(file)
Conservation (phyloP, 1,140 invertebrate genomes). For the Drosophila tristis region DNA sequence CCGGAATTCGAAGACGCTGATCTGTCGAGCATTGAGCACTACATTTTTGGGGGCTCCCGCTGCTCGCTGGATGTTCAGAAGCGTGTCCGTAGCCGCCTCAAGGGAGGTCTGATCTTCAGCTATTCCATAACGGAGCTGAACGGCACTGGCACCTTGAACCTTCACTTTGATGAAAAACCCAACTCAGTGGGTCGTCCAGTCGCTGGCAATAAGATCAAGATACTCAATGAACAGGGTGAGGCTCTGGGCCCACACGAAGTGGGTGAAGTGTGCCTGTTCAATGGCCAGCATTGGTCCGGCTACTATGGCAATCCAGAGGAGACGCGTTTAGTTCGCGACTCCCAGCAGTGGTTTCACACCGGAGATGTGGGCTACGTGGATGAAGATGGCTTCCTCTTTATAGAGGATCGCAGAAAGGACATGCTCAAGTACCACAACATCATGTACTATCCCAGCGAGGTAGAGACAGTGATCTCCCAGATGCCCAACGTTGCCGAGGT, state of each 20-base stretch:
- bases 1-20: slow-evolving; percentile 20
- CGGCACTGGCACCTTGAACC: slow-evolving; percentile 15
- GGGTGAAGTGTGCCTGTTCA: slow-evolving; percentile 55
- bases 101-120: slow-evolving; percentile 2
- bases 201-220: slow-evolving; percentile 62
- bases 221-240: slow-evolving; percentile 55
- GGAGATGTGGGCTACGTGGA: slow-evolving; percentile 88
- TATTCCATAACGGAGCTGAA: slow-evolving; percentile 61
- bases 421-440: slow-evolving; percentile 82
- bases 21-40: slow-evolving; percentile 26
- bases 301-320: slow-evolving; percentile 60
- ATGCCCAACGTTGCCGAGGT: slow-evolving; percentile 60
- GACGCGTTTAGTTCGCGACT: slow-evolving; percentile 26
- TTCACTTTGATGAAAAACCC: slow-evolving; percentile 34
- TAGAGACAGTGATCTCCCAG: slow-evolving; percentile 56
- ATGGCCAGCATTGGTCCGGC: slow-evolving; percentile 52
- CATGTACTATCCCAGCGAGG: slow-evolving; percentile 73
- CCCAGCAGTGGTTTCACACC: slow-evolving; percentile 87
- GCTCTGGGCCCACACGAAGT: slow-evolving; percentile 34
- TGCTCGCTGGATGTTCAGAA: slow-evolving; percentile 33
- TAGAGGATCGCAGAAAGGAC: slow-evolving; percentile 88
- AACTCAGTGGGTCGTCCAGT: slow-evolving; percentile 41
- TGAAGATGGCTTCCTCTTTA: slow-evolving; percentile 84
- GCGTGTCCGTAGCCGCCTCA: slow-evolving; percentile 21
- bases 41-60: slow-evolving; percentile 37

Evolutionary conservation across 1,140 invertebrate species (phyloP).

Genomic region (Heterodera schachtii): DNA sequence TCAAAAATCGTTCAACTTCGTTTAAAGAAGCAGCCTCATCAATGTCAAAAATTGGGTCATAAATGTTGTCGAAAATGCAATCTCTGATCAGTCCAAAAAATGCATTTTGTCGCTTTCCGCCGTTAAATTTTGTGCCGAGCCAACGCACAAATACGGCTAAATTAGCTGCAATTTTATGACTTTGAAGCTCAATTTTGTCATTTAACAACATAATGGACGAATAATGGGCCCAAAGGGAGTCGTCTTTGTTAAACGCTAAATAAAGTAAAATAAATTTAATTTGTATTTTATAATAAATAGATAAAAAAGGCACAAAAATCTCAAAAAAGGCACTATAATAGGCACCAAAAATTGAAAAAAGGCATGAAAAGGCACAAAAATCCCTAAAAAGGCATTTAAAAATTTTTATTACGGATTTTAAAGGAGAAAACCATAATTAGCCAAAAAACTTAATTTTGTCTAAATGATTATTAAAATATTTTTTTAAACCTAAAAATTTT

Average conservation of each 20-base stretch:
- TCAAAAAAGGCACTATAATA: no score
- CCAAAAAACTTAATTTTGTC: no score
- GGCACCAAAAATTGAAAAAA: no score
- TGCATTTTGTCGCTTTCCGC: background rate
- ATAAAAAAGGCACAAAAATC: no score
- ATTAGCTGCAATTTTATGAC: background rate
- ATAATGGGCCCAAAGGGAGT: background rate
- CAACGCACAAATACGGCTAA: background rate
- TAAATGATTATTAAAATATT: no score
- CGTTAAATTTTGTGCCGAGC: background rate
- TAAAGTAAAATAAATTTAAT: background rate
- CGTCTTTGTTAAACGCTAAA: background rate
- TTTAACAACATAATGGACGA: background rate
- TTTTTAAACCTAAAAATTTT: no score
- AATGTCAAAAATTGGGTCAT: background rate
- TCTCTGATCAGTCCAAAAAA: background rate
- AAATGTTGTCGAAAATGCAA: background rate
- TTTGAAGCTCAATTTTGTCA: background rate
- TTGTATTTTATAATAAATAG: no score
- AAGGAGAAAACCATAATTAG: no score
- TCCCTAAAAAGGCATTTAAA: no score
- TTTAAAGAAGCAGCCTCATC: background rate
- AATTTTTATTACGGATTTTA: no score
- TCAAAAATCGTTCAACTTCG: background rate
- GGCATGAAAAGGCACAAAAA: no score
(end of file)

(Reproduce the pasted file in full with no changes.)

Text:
Conservation (phyloP, 1,140 invertebrate genomes). For the Drosophila tristis region DNA sequence CCGGAATTCGAAGACGCTGATCTGTCGAGCATTGAGCACTACATTTTTGGGGGCTCCCGCTGCTCGCTGGATGTTCAGAAGCGTGTCCGTAGCCGCCTCAAGGGAGGTCTGATCTTCAGCTATTCCATAACGGAGCTGAACGGCACTGGCACCTTGAACCTTCACTTTGATGAAAAACCCAACTCAGTGGGTCGTCCAGTCGCTGGCAATAAGATCAAGATACTCAATGAACAGGGTGAGGCTCTGGGCCCACACGAAGTGGGTGAAGTGTGCCTGTTCAATGGCCAGCATTGGTCCGGCTACTATGGCAATCCAGAGGAGACGCGTTTAGTTCGCGACTCCCAGCAGTGGTTTCACACCGGAGATGTGGGCTACGTGGATGAAGATGGCTTCCTCTTTATAGAGGATCGCAGAAAGGACATGCTCAAGTACCACAACATCATGTACTATCCCAGCGAGGTAGAGACAGTGATCTCCCAGATGCCCAACGTTGCCGAGGT, state of each 20-base stretch:
- bases 1-20: slow-evolving; percentile 20
- CGGCACTGGCACCTTGAACC: slow-evolving; percentile 15
- GGGTGAAGTGTGCCTGTTCA: slow-evolving; percentile 55
- bases 101-120: slow-evolving; percentile 2
- bases 201-220: slow-evolving; percentile 62
- bases 221-240: slow-evolving; percentile 55
- GGAGATGTGGGCTACGTGGA: slow-evolving; percentile 88
- TATTCCATAACGGAGCTGAA: slow-evolving; percentile 61
- bases 421-440: slow-evolving; percentile 82
- bases 21-40: slow-evolving; percentile 26
- bases 301-320: slow-evolving; percentile 60
- ATGCCCAACGTTGCCGAGGT: slow-evolving; percentile 60
- GACGCGTTTAGTTCGCGACT: slow-evolving; percentile 26
- TTCACTTTGATGAAAAACCC: slow-evolving; percentile 34
- TAGAGACAGTGATCTCCCAG: slow-evolving; percentile 56
- ATGGCCAGCATTGGTCCGGC: slow-evolving; percentile 52
- CATGTACTATCCCAGCGAGG: slow-evolving; percentile 73
- CCCAGCAGTGGTTTCACACC: slow-evolving; percentile 87
- GCTCTGGGCCCACACGAAGT: slow-evolving; percentile 34
- TGCTCGCTGGATGTTCAGAA: slow-evolving; percentile 33
- TAGAGGATCGCAGAAAGGAC: slow-evolving; percentile 88
- AACTCAGTGGGTCGTCCAGT: slow-evolving; percentile 41
- TGAAGATGGCTTCCTCTTTA: slow-evolving; percentile 84
- GCGTGTCCGTAGCCGCCTCA: slow-evolving; percentile 21
- bases 41-60: slow-evolving; percentile 37

Evolutionary conservation across 1,140 invertebrate species (phyloP).

Genomic region (Heterodera schachtii): DNA sequence TCAAAAATCGTTCAACTTCGTTTAAAGAAGCAGCCTCATCAATGTCAAAAATTGGGTCATAAATGTTGTCGAAAATGCAATCTCTGATCAGTCCAAAAAATGCATTTTGTCGCTTTCCGCCGTTAAATTTTGTGCCGAGCCAACGCACAAATACGGCTAAATTAGCTGCAATTTTATGACTTTGAAGCTCAATTTTGTCATTTAACAACATAATGGACGAATAATGGGCCCAAAGGGAGTCGTCTTTGTTAAACGCTAAATAAAGTAAAATAAATTTAATTTGTATTTTATAATAAATAGATAAAAAAGGCACAAAAATCTCAAAAAAGGCACTATAATAGGCACCAAAAATTGAAAAAAGGCATGAAAAGGCACAAAAATCCCTAAAAAGGCATTTAAAAATTTTTATTACGGATTTTAAAGGAGAAAACCATAATTAGCCAAAAAACTTAATTTTGTCTAAATGATTATTAAAATATTTTTTTAAACCTAAAAATTTT

Average conservation of each 20-base stretch:
- TCAAAAAAGGCACTATAATA: no score
- CCAAAAAACTTAATTTTGTC: no score
- GGCACCAAAAATTGAAAAAA: no score
- TGCATTTTGTCGCTTTCCGC: background rate
- ATAAAAAAGGCACAAAAATC: no score
- ATTAGCTGCAATTTTATGAC: background rate
- ATAATGGGCCCAAAGGGAGT: background rate
- CAACGCACAAATACGGCTAA: background rate
- TAAATGATTATTAAAATATT: no score
- CGTTAAATTTTGTGCCGAGC: background rate
- TAAAGTAAAATAAATTTAAT: background rate
- CGTCTTTGTTAAACGCTAAA: background rate
- TTTAACAACATAATGGACGA: background rate
- TTTTTAAACCTAAAAATTTT: no score
- AATGTCAAAAATTGGGTCAT: background rate
- TCTCTGATCAGTCCAAAAAA: background rate
- AAATGTTGTCGAAAATGCAA: background rate
- TTTGAAGCTCAATTTTGTCA: background rate
- TTGTATTTTATAATAAATAG: no score
- AAGGAGAAAACCATAATTAG: no score
- TCCCTAAAAAGGCATTTAAA: no score
- TTTAAAGAAGCAGCCTCATC: background rate
- AATTTTTATTACGGATTTTA: no score
- TCAAAAATCGTTCAACTTCG: background rate
- GGCATGAAAAGGCACAAAAA: no score